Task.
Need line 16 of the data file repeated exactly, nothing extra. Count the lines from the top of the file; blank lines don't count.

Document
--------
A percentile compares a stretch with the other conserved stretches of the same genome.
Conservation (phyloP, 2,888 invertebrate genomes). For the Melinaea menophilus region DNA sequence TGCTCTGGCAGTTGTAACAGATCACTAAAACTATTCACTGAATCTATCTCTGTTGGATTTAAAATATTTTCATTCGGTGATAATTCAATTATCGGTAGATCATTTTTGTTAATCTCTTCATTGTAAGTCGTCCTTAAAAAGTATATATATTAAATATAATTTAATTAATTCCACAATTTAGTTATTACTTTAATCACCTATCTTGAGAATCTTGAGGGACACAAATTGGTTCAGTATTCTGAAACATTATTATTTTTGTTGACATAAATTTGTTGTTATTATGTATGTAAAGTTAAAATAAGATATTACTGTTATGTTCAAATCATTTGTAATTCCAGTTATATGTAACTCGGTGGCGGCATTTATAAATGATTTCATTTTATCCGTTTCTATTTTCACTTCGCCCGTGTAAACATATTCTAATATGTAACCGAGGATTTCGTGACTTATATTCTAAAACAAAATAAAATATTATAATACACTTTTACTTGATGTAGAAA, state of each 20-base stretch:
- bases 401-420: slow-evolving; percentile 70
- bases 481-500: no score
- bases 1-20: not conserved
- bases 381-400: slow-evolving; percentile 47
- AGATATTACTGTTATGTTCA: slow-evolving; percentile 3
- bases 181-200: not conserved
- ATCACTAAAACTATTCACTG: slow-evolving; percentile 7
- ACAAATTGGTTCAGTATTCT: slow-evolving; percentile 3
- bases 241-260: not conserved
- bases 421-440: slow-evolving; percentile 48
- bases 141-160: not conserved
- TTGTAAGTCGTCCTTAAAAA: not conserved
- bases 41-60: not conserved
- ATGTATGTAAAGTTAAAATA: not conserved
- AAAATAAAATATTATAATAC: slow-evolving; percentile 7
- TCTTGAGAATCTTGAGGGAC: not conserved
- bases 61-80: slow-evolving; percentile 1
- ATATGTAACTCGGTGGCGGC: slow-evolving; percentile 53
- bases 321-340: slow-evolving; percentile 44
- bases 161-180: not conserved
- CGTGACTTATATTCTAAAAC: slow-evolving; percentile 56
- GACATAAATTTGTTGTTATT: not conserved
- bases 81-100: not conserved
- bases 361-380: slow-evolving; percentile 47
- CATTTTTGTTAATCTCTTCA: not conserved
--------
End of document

- ATGTATGTAAAGTTAAAATA: not conserved